GM is closing plants. Now its CEO has to explain why to Congress

General Motors chief executive Mary Barra headed to hostile territory Wednesday: Capitol Hill. The automaker’s plans to close four US plants has turned GM into “the most thoroughly disliked company in...

General Motors chief executive Mary Barra headed to hostile territory Wednesday: Capitol Hill.

The automaker’s plans to close four US plants has turned GM into “the most thoroughly disliked company in Washington, DC, right now,” Debbie Dingell, a Democratic member of the House from Michigan, told CNN last week.
Barra aimed to change that in her meetings with members of Congress, which started Wednesday. Additional meetings are scheduled for Thursday.
She sat down Wednesday with congressional delegations from Ohio and Maryland, two of thestates where the targeted plants are located. She’s due to meet Thursday with legislators from Michigan, the third state.
But Barra didn’t give the members she met with Wednesday anything more than a promise that the company would negotiate whether it could find new product to keep the plants open when it holds contract talks with the United Autoworkers union next year. And that didn’t make them particularly happy.
“She can talk more about what that means, but we’re very disappointed by that decision,” said Rob Portman, a Republican member of the Senate from Ohio, where the company said it plans to shut its 52-year old facility in Lordstown. While he described the meeting with Barra as a “good, candid discussion,” he wanted more.
“General Motors has made an announcement that they plan to build 20 new electric vehicles in the next five years, 20 new models. We want one or more of those models to be built in Lordstown, Ohio. That’s where it belongs.”
GM said it needs to cut about 8,000 salaried workers, as well as about 3,300 hourly workers at the four US plants, to cut costs and invest more in the next generation of electric and self-driving cars.
The plants currently slated to close are in Lordstown; Detroit and Warren, Michigan; and Baltimore.
The plans to shutter the plants has caused a backlash on both sides of the aisle.
“This company has done something that nobody else has done for the last two years — Republicans and Democrats united,” said Dingell, a former GM executive,who is due to be at Thursday’s meeting.
In one example of that bipartisanship, Democratic Senator Sherrod Brown of Ohio and Portman met with Barra together. The senators had earlier released a joint statement calling on GM to change its decision on the Ohio plant.
“Senator Portman and I are committed to saving these jobs and call on GM to work with us to find solutions,” said Brown.
After Wednesday’s round of congressional meetings, Barra released a statement indicating the discussions were “constructive,” and that she shared members of Congress’ concerns on the affect of the GM decision on employees and communities.
“These were very difficult decisions — decisions I take very personally,” she said. “I informed the members that many hourly employees at the impacted U.S. plants will have the opportunity to work at other U.S. GM plants and that we are committed to working with them to minimize the impact on the communities.”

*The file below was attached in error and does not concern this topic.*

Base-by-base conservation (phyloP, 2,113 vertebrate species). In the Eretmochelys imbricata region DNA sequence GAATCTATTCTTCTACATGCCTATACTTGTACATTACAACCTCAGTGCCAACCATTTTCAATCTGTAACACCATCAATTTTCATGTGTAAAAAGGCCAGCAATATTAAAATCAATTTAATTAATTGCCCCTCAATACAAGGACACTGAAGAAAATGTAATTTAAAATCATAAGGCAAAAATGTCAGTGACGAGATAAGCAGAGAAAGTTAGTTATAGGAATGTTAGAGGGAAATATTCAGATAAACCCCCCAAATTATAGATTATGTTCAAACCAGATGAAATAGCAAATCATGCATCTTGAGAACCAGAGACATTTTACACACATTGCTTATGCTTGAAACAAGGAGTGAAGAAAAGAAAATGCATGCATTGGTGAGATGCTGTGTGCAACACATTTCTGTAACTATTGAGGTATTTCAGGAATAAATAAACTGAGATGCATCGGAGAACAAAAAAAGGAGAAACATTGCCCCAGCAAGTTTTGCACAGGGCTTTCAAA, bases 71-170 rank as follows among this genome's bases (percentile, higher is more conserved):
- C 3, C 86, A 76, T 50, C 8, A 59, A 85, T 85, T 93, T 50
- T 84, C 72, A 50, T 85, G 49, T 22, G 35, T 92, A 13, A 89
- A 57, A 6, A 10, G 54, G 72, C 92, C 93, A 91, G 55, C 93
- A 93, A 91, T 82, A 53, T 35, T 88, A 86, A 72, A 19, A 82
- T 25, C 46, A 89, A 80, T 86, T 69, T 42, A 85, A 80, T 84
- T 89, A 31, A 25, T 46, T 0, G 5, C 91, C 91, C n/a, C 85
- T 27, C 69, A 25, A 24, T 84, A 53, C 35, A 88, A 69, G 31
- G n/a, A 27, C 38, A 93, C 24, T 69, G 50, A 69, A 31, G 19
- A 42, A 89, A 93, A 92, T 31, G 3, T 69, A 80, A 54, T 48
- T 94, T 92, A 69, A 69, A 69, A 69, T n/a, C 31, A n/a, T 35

Tim Ryan, a Democratic member of the House from Ohio, tweeted Wednesday that since GM’s announcement, he’s “heard first-hand from countless people across Northeast Ohio who are scared for their financial security and their community’s future.”
“I conveyed that to Mary Barra today and once more insisted that GM do everything it can to place a new product at the Lordstown plant,” he said in a pair of tweets. “These are not just numbers on a page, but people’s lives at stake. I also reaffirmed my desire to work with her, the Administration, and my colleagues on the Hill to bring this problem to a resolution that supports the workers who have done nothing wrong.”
The meetings come just as the Trump administration is pressuring European carmakers to increase production in the US — and asking Congress to ratify Trump’s replacement for the North American Free Trade Agreement, which the Trump administration hopes will attract manufacturing back to the United States.
Dingell said last week that she particularly wants to ask GM if it planned to build new plants in Mexico at the same time they are planning to close US plants.
“We need to get a far better understanding of what GM is up to. I don’t like what I’m hearing on the grapevine, which is that they’re going to move production to another country,” she said. “We need to understand what their product plans are.”
But GM has insisted it is not looking to shift production to other countries. Instead it will stop building the cars built at the Lordstown and Detroit plants, such as the Chevrolet Cruze, Impala and Volt, the Buick LaCross and the Cadillac CTS. engines for those models. GM says it’s dropping those products because there’s less demand for car models as car buyers shift to SUVs.
GM’s plans have also come under attack by President Donald Trump, who vows to take action to cut government subsidies going to GM as a way of forcing it to keep the plants open. Dingell said she would support Trump taking action against her former employer.
“I’m not sure they showed an ounce of support or caring for the working men and women who were impacted by this announcement,” she said.
But the money GM gets from government research grants and even from sales of cars to the federal government pales in comparison to the annual cost savings of $6 billion that GM says it will achieve with these cuts.

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